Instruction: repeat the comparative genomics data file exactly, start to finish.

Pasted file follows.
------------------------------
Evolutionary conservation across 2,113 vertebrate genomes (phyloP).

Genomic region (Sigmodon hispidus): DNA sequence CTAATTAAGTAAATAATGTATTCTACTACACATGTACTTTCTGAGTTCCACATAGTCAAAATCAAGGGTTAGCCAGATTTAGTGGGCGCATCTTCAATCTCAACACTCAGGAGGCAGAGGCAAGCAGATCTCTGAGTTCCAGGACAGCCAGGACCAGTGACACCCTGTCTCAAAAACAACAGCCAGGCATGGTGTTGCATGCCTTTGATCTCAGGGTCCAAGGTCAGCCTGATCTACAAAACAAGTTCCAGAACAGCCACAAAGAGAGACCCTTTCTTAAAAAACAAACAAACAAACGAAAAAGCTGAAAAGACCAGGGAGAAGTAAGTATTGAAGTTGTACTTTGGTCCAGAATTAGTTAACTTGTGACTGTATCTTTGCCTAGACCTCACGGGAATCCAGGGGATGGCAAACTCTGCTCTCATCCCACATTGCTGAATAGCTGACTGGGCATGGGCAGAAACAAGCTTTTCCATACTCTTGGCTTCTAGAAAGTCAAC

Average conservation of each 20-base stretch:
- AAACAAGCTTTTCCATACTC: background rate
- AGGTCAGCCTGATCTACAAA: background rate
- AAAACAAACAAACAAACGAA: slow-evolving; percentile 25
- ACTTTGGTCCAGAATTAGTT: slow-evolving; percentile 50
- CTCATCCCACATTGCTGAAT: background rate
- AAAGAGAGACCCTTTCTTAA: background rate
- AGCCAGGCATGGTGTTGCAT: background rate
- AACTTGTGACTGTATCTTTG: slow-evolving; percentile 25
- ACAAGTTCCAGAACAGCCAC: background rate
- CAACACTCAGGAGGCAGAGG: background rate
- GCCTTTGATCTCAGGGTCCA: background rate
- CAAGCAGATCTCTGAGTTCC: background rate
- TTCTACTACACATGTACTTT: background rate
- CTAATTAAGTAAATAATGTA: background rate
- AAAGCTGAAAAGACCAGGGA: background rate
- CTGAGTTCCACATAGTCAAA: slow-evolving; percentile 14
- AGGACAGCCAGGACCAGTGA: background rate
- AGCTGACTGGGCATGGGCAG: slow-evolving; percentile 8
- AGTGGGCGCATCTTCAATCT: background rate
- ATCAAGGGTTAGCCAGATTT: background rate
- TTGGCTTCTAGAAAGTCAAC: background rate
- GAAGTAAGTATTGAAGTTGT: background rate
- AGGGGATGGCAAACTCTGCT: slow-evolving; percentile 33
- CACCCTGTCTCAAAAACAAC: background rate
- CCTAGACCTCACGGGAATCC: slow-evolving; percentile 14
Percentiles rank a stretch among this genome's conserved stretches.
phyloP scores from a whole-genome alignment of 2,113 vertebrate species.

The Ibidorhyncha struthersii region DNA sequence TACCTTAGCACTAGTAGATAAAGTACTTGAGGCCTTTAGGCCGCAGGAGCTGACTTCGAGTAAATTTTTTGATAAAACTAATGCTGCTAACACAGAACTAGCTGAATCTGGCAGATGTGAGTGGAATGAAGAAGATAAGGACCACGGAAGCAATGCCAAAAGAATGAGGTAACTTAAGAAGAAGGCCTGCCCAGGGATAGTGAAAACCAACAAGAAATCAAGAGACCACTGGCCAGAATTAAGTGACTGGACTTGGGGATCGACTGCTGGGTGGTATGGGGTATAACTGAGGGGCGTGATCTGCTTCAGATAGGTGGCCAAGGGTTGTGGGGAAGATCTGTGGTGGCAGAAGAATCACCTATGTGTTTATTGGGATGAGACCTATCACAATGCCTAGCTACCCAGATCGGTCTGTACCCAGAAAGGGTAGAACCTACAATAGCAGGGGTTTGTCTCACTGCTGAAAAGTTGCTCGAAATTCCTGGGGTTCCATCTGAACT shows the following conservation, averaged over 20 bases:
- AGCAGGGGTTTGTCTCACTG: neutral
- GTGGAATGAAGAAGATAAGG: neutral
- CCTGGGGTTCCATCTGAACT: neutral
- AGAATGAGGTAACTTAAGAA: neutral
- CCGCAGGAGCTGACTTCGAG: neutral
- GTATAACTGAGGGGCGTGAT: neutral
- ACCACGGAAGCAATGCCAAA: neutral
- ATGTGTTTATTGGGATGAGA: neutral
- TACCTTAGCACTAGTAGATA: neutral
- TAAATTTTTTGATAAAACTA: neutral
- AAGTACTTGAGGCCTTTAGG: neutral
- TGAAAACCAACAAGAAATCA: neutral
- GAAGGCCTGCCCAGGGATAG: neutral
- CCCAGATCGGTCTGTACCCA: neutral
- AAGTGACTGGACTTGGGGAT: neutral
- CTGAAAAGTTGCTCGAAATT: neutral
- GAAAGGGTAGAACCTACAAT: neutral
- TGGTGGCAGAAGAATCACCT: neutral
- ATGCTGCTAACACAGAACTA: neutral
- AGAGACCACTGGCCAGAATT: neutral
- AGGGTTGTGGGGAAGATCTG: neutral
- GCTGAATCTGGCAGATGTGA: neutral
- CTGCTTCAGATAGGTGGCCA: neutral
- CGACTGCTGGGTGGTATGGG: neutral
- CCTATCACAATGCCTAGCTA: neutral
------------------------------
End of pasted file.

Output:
Evolutionary conservation across 2,113 vertebrate genomes (phyloP).

Genomic region (Sigmodon hispidus): DNA sequence CTAATTAAGTAAATAATGTATTCTACTACACATGTACTTTCTGAGTTCCACATAGTCAAAATCAAGGGTTAGCCAGATTTAGTGGGCGCATCTTCAATCTCAACACTCAGGAGGCAGAGGCAAGCAGATCTCTGAGTTCCAGGACAGCCAGGACCAGTGACACCCTGTCTCAAAAACAACAGCCAGGCATGGTGTTGCATGCCTTTGATCTCAGGGTCCAAGGTCAGCCTGATCTACAAAACAAGTTCCAGAACAGCCACAAAGAGAGACCCTTTCTTAAAAAACAAACAAACAAACGAAAAAGCTGAAAAGACCAGGGAGAAGTAAGTATTGAAGTTGTACTTTGGTCCAGAATTAGTTAACTTGTGACTGTATCTTTGCCTAGACCTCACGGGAATCCAGGGGATGGCAAACTCTGCTCTCATCCCACATTGCTGAATAGCTGACTGGGCATGGGCAGAAACAAGCTTTTCCATACTCTTGGCTTCTAGAAAGTCAAC

Average conservation of each 20-base stretch:
- AAACAAGCTTTTCCATACTC: background rate
- AGGTCAGCCTGATCTACAAA: background rate
- AAAACAAACAAACAAACGAA: slow-evolving; percentile 25
- ACTTTGGTCCAGAATTAGTT: slow-evolving; percentile 50
- CTCATCCCACATTGCTGAAT: background rate
- AAAGAGAGACCCTTTCTTAA: background rate
- AGCCAGGCATGGTGTTGCAT: background rate
- AACTTGTGACTGTATCTTTG: slow-evolving; percentile 25
- ACAAGTTCCAGAACAGCCAC: background rate
- CAACACTCAGGAGGCAGAGG: background rate
- GCCTTTGATCTCAGGGTCCA: background rate
- CAAGCAGATCTCTGAGTTCC: background rate
- TTCTACTACACATGTACTTT: background rate
- CTAATTAAGTAAATAATGTA: background rate
- AAAGCTGAAAAGACCAGGGA: background rate
- CTGAGTTCCACATAGTCAAA: slow-evolving; percentile 14
- AGGACAGCCAGGACCAGTGA: background rate
- AGCTGACTGGGCATGGGCAG: slow-evolving; percentile 8
- AGTGGGCGCATCTTCAATCT: background rate
- ATCAAGGGTTAGCCAGATTT: background rate
- TTGGCTTCTAGAAAGTCAAC: background rate
- GAAGTAAGTATTGAAGTTGT: background rate
- AGGGGATGGCAAACTCTGCT: slow-evolving; percentile 33
- CACCCTGTCTCAAAAACAAC: background rate
- CCTAGACCTCACGGGAATCC: slow-evolving; percentile 14
Percentiles rank a stretch among this genome's conserved stretches.
phyloP scores from a whole-genome alignment of 2,113 vertebrate species.

The Ibidorhyncha struthersii region DNA sequence TACCTTAGCACTAGTAGATAAAGTACTTGAGGCCTTTAGGCCGCAGGAGCTGACTTCGAGTAAATTTTTTGATAAAACTAATGCTGCTAACACAGAACTAGCTGAATCTGGCAGATGTGAGTGGAATGAAGAAGATAAGGACCACGGAAGCAATGCCAAAAGAATGAGGTAACTTAAGAAGAAGGCCTGCCCAGGGATAGTGAAAACCAACAAGAAATCAAGAGACCACTGGCCAGAATTAAGTGACTGGACTTGGGGATCGACTGCTGGGTGGTATGGGGTATAACTGAGGGGCGTGATCTGCTTCAGATAGGTGGCCAAGGGTTGTGGGGAAGATCTGTGGTGGCAGAAGAATCACCTATGTGTTTATTGGGATGAGACCTATCACAATGCCTAGCTACCCAGATCGGTCTGTACCCAGAAAGGGTAGAACCTACAATAGCAGGGGTTTGTCTCACTGCTGAAAAGTTGCTCGAAATTCCTGGGGTTCCATCTGAACT shows the following conservation, averaged over 20 bases:
- AGCAGGGGTTTGTCTCACTG: neutral
- GTGGAATGAAGAAGATAAGG: neutral
- CCTGGGGTTCCATCTGAACT: neutral
- AGAATGAGGTAACTTAAGAA: neutral
- CCGCAGGAGCTGACTTCGAG: neutral
- GTATAACTGAGGGGCGTGAT: neutral
- ACCACGGAAGCAATGCCAAA: neutral
- ATGTGTTTATTGGGATGAGA: neutral
- TACCTTAGCACTAGTAGATA: neutral
- TAAATTTTTTGATAAAACTA: neutral
- AAGTACTTGAGGCCTTTAGG: neutral
- TGAAAACCAACAAGAAATCA: neutral
- GAAGGCCTGCCCAGGGATAG: neutral
- CCCAGATCGGTCTGTACCCA: neutral
- AAGTGACTGGACTTGGGGAT: neutral
- CTGAAAAGTTGCTCGAAATT: neutral
- GAAAGGGTAGAACCTACAAT: neutral
- TGGTGGCAGAAGAATCACCT: neutral
- ATGCTGCTAACACAGAACTA: neutral
- AGAGACCACTGGCCAGAATT: neutral
- AGGGTTGTGGGGAAGATCTG: neutral
- GCTGAATCTGGCAGATGTGA: neutral
- CTGCTTCAGATAGGTGGCCA: neutral
- CGACTGCTGGGTGGTATGGG: neutral
- CCTATCACAATGCCTAGCTA: neutral